The first season of Stranger Things seemingly materialized from nowhere: an unhyped show from a pair of obscure creators who nonetheless had the pretensions to bill themselves as “The Duffer Brothers,” starring a cast of unknown kids (plus Winona Ryder and Matthew Modine in supporting roles), paying tribute to the Duffers’ favorite sci-fi, horror, and fantasy stories of the ’80s, that somehow became one of the most beloved, talked-about shows of last year. The surprise of it was nearly as appealing as Stranger Things itself — which managed to be so much more than an exercise in nostalgia — because in today’s media landscape, how often does something appear out of the blue like this and turn out to be this good?
The last show to sneak up on the audience and entrance them to the degree Stranger Things did was True Detective, and we all unfortunately know how that show’s oversold, overstuffed second season turned out. Any sequel to a beloved property runs the risk of feeling too derivative and/or busy, and the danger seemed especially high in the case of Stranger Things, not only because the first season arrived with no expectations, but because that season told its story so effectively and simply that revisiting these kids and their small Indiana town seemed redundant. Better to use the Ryan Murphy anthology approach, perhaps, or else take another page from Stephen King and revisit Mike and his friends as adults
With the new season (it debuts Friday on Netflix; I’ve seen all nine episodes), the Duffers are leaning into all these expectations. They’ve dubbed the season Stranger Things 2, as if it were a movie rather than a TV show — a delusion that’s caused storytelling problems for a lot of Netflix dramas — they’ve larded the new episodes with as many echoes of season one as they can, and at one point they even have two returning characters describe last year’s plot to a newcomer, who takes it for a made-up story and says, “I really liked it. I just felt it was a little derivative in parts. I just wish you had a little more originality, that’s all.”
The whole thing could very easily fall prey to all the worst symptoms of sequelitis, but despite some bumps along the way — one bad storytelling choice in particular — Stranger Things 2 largely justifies its existence. The first season’s epilogue left me with no interest in returning to this world, yet I had an enormous smile on my face for a lot of the new episodes, and particularly the last two, which turn out to be a tighter and more exciting climax than we got last time around.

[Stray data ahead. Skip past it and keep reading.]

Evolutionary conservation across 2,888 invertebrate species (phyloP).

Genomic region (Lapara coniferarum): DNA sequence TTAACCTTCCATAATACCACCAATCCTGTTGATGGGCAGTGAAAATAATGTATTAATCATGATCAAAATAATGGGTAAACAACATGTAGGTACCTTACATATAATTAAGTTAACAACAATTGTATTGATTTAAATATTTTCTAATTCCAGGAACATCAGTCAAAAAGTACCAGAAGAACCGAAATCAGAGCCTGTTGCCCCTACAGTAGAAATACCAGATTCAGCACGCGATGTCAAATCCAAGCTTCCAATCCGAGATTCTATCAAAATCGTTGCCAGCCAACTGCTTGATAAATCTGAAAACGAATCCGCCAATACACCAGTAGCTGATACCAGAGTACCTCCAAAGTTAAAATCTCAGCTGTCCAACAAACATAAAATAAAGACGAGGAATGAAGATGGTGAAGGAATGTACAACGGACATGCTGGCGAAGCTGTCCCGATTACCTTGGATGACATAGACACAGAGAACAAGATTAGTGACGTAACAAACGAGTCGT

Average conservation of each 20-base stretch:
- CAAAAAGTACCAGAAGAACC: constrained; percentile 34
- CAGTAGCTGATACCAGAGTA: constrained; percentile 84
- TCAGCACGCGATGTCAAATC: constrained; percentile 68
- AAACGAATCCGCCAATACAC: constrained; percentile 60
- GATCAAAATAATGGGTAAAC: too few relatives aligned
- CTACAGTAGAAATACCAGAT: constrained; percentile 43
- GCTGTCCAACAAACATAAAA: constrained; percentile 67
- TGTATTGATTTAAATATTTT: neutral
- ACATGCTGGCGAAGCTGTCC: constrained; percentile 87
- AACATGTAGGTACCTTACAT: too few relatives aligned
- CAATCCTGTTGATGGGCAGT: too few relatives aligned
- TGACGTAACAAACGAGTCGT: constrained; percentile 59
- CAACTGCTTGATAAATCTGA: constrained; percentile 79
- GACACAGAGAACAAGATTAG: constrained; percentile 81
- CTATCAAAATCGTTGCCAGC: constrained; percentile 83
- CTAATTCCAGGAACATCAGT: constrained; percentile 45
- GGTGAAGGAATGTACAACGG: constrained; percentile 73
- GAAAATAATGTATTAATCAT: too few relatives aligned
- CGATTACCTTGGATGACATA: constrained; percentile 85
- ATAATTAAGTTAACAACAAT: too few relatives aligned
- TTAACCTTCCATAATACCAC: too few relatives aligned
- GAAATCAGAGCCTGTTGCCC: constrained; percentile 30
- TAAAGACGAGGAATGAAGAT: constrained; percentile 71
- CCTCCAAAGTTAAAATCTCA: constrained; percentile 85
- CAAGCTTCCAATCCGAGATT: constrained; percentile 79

The action picks up about a year later. Mike (Finn Wolfhard), Dustin (Gaten Matarazzo), Lucas (Caleb McLaughlin), and Will (Noah Schnapp) are all a bit more mature — and swear more than they did last time — but still obsessed with D&D and other bits of nerd culture. (On Halloween, they dress up as the Ghostbusters, which leads to a great bit of business where Mike and Lucas argue over who gets to be Venkman; “No one wants to be Winston,” complains Lucas.) The four of them, Will’s mom Joyce (Ryder) and brother Jonathan (Charlie Heaton), Mike’s sister Nancy (Natalia Dyer), Nancy’s boyfriend Steve (Joe Keery), and weary sheriff Jim Hopper (David Harbour) have all been sworn to secrecy about the other-dimensional incursion they fought off in season one, and everyone is doing their best to go back to normal… if only Will could stop experiencing flashes of what the kids dubbed “the Upside Down,” where he was imprisoned and nearly died. And none of the kids have seen Eleven (Millie Bobby Brown) since she appeared to die while killing the demogorgon monster at their school.
The Duffer brothers and their collaborators(*) have constructed a lot of the season using the interlocking principles of “the same, but slightly different” and “the same, but more.” Again and again, there are echoes of things the audience responded to the first time around. Where once the walls of the Byers house were covered with Christmas lights that Joyce used to communicate with Will while he was missing, this season it’s a series of crayon drawings that take a while to decode. The big new catchphrase is “now-memories,” which — like the Upside Down — seems silly on paper but works in context. There’s another three-person hug, another strange visitor hidden and fed a particular junk food (Three Musketeers replacing Eggos, which were themselves an homage to the Reese’s Pieces from E.T.) With Eleven away from the group and Steve reformed from his bullying ways, their old roles are filled by a pair of step-siblings — respectively, skateboarding video gamer Max (Sadie Sink) and wispy-mulleted/mustachioed troublemaker Billy (Dacre Montgomery) — just as the government lab has been taken over by another actor with lots of ’80s credibility in Paul Reiser as Dr. Owens.
(*) Two episodes are directed by core Pixar helmer Andrew Stanton, taking another turn at live action after the overbashed John Carter.